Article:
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Why We Need to Stop Saying 'At Least It’s Not…'

When I was first diagnosed with rheumatoid arthritis (RA), quite a few people said to me, “At least it’s not cancer.” At the time I understood what people were getting at. After all, I just had painful joints, right? People with cancer have to undergo exhausting treatments and could die. That was much worse than rheumatoid arthritis, right?

Two weeks ago, I was diagnosed with cancer. I’ve done one surgery and have one more to go tomorrow. This time tomorrow I should be cancer-free. That was the grand total of my cancer treatment — two surgeries for a curative outcome. 

Three years ago, I was diagnosed with rheumatoid arthritis. Two years ago, I had major surgery on my left foot because of the RA. Eighteen months ago, I underwent chemotherapy to treat the RA after developing serious complications. A few months ago, I suffered potentially life-threatening complications due to the RA. I lost an unborn baby due to autoimmunity. My life expectancy is reduced. I have chronic pain and physical limitations. The RA is progressive and degenerative. There is no cure.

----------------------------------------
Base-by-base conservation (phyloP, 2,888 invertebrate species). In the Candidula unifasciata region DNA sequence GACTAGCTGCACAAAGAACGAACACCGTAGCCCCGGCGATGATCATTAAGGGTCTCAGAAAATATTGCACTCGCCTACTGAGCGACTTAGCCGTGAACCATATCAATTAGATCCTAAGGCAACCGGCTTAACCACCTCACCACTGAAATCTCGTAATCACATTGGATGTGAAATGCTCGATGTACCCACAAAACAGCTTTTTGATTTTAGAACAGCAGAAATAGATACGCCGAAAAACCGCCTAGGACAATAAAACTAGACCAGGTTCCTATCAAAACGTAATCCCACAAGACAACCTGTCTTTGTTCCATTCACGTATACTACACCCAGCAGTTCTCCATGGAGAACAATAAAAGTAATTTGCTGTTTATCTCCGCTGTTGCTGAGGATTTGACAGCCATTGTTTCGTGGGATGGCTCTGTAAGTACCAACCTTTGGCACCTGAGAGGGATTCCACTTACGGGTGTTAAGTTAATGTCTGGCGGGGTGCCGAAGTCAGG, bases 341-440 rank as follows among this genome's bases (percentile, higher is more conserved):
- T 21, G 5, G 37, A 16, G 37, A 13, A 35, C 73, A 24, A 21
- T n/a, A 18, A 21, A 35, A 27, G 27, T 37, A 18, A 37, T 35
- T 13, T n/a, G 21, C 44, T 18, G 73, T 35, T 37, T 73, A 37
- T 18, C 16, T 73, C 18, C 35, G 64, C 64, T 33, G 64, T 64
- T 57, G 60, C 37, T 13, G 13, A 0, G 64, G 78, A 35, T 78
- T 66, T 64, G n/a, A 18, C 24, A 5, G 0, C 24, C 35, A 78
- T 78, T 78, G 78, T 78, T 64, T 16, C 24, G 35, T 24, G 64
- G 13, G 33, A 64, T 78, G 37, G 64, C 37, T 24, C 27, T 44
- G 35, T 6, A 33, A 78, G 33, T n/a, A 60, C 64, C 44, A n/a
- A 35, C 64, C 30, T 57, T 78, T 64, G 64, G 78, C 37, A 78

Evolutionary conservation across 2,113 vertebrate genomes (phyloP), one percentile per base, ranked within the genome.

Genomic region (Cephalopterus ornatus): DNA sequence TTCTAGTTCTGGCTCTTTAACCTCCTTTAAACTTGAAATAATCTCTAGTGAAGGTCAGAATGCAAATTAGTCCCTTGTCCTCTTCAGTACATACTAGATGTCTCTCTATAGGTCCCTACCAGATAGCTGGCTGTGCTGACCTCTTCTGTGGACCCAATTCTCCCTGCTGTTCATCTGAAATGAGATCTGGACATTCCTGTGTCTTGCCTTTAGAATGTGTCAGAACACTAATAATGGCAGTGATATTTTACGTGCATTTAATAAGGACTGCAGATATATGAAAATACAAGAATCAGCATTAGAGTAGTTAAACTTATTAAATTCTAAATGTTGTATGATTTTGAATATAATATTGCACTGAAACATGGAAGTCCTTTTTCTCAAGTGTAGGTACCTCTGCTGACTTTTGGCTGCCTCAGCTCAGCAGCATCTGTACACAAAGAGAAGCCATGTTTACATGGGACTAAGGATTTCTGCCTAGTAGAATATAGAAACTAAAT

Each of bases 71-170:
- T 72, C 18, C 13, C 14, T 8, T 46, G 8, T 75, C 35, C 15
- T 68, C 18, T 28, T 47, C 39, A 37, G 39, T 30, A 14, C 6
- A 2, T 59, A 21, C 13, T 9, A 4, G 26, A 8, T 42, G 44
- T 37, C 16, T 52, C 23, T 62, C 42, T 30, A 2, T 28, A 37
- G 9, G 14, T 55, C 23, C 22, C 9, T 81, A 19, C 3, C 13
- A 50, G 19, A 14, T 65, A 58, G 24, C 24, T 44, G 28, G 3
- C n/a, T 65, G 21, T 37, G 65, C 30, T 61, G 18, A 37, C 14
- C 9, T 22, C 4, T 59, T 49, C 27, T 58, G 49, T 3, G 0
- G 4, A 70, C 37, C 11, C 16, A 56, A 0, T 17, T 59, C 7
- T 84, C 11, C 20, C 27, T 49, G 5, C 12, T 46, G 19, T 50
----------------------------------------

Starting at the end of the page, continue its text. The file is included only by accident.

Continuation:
When I was diagnosed with cancer, no one said “at least it’s not rheumatoid arthritis.” I believe it is probably safe to say no one diagnosed with cancer has ever been told that. 

While I appreciate the fact that my cancer was detected early and is treatable, my situation highlights how diagnoses aren’t black and white. My RA is far more impactful than my cancer and will continue to be long after I am free of cancer. Telling me “at least it’s not cancer” demonstrates how much we stereotype illnesses. Worse, it shows how we place them in a superficial hierarchy. Saying to someone “at least it’s not …” is always going to be invalidating, and in a situation like mine, outright incorrect.

The truth is illness is not a competition. No one diagnosis is ever truly “worse” than another because they all have different levels of severity and impacts. Perhaps we should acknowledge the challenges a person faces when they’re diagnosed with or managing a health condition instead of using phrases like “at least it’s not …” 

Let’s remove the unhelpful comparisons and instead focus on providing support.

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